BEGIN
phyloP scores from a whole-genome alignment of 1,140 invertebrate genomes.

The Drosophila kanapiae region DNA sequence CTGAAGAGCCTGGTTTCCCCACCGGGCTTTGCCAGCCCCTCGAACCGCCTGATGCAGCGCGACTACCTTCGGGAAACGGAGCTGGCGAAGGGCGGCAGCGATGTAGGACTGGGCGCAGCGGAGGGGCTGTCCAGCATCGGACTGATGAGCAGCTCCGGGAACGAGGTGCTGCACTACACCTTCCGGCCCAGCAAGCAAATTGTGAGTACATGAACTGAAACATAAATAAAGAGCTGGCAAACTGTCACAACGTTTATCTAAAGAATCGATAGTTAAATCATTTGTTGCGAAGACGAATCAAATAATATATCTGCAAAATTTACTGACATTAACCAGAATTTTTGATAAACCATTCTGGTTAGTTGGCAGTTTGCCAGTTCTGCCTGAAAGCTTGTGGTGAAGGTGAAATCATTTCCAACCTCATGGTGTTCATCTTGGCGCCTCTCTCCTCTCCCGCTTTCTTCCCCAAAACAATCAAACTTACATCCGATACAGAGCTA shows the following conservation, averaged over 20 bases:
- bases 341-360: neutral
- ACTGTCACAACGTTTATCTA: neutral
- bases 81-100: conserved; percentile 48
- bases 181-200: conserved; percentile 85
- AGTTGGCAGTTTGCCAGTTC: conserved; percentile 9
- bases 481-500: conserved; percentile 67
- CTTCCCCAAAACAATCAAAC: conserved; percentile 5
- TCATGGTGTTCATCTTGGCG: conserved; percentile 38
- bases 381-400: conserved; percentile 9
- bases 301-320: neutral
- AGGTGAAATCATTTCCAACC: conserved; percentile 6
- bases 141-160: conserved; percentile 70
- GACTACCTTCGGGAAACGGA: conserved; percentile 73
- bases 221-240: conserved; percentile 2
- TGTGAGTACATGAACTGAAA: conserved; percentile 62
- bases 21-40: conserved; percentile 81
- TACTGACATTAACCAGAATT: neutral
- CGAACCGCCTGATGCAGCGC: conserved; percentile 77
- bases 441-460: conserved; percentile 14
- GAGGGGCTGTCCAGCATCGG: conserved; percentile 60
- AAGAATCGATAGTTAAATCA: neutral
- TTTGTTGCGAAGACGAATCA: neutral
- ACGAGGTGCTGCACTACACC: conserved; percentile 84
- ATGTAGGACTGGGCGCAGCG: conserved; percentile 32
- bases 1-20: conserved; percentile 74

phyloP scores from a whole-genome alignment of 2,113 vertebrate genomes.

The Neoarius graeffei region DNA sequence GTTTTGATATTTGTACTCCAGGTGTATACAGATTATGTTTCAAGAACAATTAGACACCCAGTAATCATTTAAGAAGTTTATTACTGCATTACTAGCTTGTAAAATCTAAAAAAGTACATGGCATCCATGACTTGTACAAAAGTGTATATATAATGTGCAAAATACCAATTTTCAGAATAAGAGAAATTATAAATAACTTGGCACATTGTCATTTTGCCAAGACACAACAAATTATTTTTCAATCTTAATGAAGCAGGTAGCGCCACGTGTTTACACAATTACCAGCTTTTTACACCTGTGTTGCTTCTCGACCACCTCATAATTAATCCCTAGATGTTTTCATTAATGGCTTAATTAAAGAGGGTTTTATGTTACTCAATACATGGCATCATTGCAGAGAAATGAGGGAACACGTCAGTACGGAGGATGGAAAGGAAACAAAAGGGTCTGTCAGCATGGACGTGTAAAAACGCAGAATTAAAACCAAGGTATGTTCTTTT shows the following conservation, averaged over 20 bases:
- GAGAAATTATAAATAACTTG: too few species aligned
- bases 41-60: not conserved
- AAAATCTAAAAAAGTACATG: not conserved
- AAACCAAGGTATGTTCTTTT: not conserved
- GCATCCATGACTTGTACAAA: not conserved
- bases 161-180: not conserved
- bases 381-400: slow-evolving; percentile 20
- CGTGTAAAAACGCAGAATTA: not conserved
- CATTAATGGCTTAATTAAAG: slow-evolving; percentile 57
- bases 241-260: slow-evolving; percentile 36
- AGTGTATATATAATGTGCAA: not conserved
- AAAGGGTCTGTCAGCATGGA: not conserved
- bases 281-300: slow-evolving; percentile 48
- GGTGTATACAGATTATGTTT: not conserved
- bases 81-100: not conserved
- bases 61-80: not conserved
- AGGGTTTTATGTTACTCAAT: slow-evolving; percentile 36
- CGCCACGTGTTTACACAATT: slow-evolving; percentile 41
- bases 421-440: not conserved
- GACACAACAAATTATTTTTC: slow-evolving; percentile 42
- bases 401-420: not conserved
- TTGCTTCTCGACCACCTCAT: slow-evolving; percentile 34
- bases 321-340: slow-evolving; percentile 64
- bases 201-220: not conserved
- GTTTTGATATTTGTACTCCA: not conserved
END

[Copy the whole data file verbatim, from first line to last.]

phyloP scores from a whole-genome alignment of 1,140 invertebrate genomes.

The Drosophila kanapiae region DNA sequence CTGAAGAGCCTGGTTTCCCCACCGGGCTTTGCCAGCCCCTCGAACCGCCTGATGCAGCGCGACTACCTTCGGGAAACGGAGCTGGCGAAGGGCGGCAGCGATGTAGGACTGGGCGCAGCGGAGGGGCTGTCCAGCATCGGACTGATGAGCAGCTCCGGGAACGAGGTGCTGCACTACACCTTCCGGCCCAGCAAGCAAATTGTGAGTACATGAACTGAAACATAAATAAAGAGCTGGCAAACTGTCACAACGTTTATCTAAAGAATCGATAGTTAAATCATTTGTTGCGAAGACGAATCAAATAATATATCTGCAAAATTTACTGACATTAACCAGAATTTTTGATAAACCATTCTGGTTAGTTGGCAGTTTGCCAGTTCTGCCTGAAAGCTTGTGGTGAAGGTGAAATCATTTCCAACCTCATGGTGTTCATCTTGGCGCCTCTCTCCTCTCCCGCTTTCTTCCCCAAAACAATCAAACTTACATCCGATACAGAGCTA shows the following conservation, averaged over 20 bases:
- bases 341-360: neutral
- ACTGTCACAACGTTTATCTA: neutral
- bases 81-100: conserved; percentile 48
- bases 181-200: conserved; percentile 85
- AGTTGGCAGTTTGCCAGTTC: conserved; percentile 9
- bases 481-500: conserved; percentile 67
- CTTCCCCAAAACAATCAAAC: conserved; percentile 5
- TCATGGTGTTCATCTTGGCG: conserved; percentile 38
- bases 381-400: conserved; percentile 9
- bases 301-320: neutral
- AGGTGAAATCATTTCCAACC: conserved; percentile 6
- bases 141-160: conserved; percentile 70
- GACTACCTTCGGGAAACGGA: conserved; percentile 73
- bases 221-240: conserved; percentile 2
- TGTGAGTACATGAACTGAAA: conserved; percentile 62
- bases 21-40: conserved; percentile 81
- TACTGACATTAACCAGAATT: neutral
- CGAACCGCCTGATGCAGCGC: conserved; percentile 77
- bases 441-460: conserved; percentile 14
- GAGGGGCTGTCCAGCATCGG: conserved; percentile 60
- AAGAATCGATAGTTAAATCA: neutral
- TTTGTTGCGAAGACGAATCA: neutral
- ACGAGGTGCTGCACTACACC: conserved; percentile 84
- ATGTAGGACTGGGCGCAGCG: conserved; percentile 32
- bases 1-20: conserved; percentile 74

phyloP scores from a whole-genome alignment of 2,113 vertebrate genomes.

The Neoarius graeffei region DNA sequence GTTTTGATATTTGTACTCCAGGTGTATACAGATTATGTTTCAAGAACAATTAGACACCCAGTAATCATTTAAGAAGTTTATTACTGCATTACTAGCTTGTAAAATCTAAAAAAGTACATGGCATCCATGACTTGTACAAAAGTGTATATATAATGTGCAAAATACCAATTTTCAGAATAAGAGAAATTATAAATAACTTGGCACATTGTCATTTTGCCAAGACACAACAAATTATTTTTCAATCTTAATGAAGCAGGTAGCGCCACGTGTTTACACAATTACCAGCTTTTTACACCTGTGTTGCTTCTCGACCACCTCATAATTAATCCCTAGATGTTTTCATTAATGGCTTAATTAAAGAGGGTTTTATGTTACTCAATACATGGCATCATTGCAGAGAAATGAGGGAACACGTCAGTACGGAGGATGGAAAGGAAACAAAAGGGTCTGTCAGCATGGACGTGTAAAAACGCAGAATTAAAACCAAGGTATGTTCTTTT shows the following conservation, averaged over 20 bases:
- GAGAAATTATAAATAACTTG: too few species aligned
- bases 41-60: not conserved
- AAAATCTAAAAAAGTACATG: not conserved
- AAACCAAGGTATGTTCTTTT: not conserved
- GCATCCATGACTTGTACAAA: not conserved
- bases 161-180: not conserved
- bases 381-400: slow-evolving; percentile 20
- CGTGTAAAAACGCAGAATTA: not conserved
- CATTAATGGCTTAATTAAAG: slow-evolving; percentile 57
- bases 241-260: slow-evolving; percentile 36
- AGTGTATATATAATGTGCAA: not conserved
- AAAGGGTCTGTCAGCATGGA: not conserved
- bases 281-300: slow-evolving; percentile 48
- GGTGTATACAGATTATGTTT: not conserved
- bases 81-100: not conserved
- bases 61-80: not conserved
- AGGGTTTTATGTTACTCAAT: slow-evolving; percentile 36
- CGCCACGTGTTTACACAATT: slow-evolving; percentile 41
- bases 421-440: not conserved
- GACACAACAAATTATTTTTC: slow-evolving; percentile 42
- bases 401-420: not conserved
- TTGCTTCTCGACCACCTCAT: slow-evolving; percentile 34
- bases 321-340: slow-evolving; percentile 64
- bases 201-220: not conserved
- GTTTTGATATTTGTACTCCA: not conserved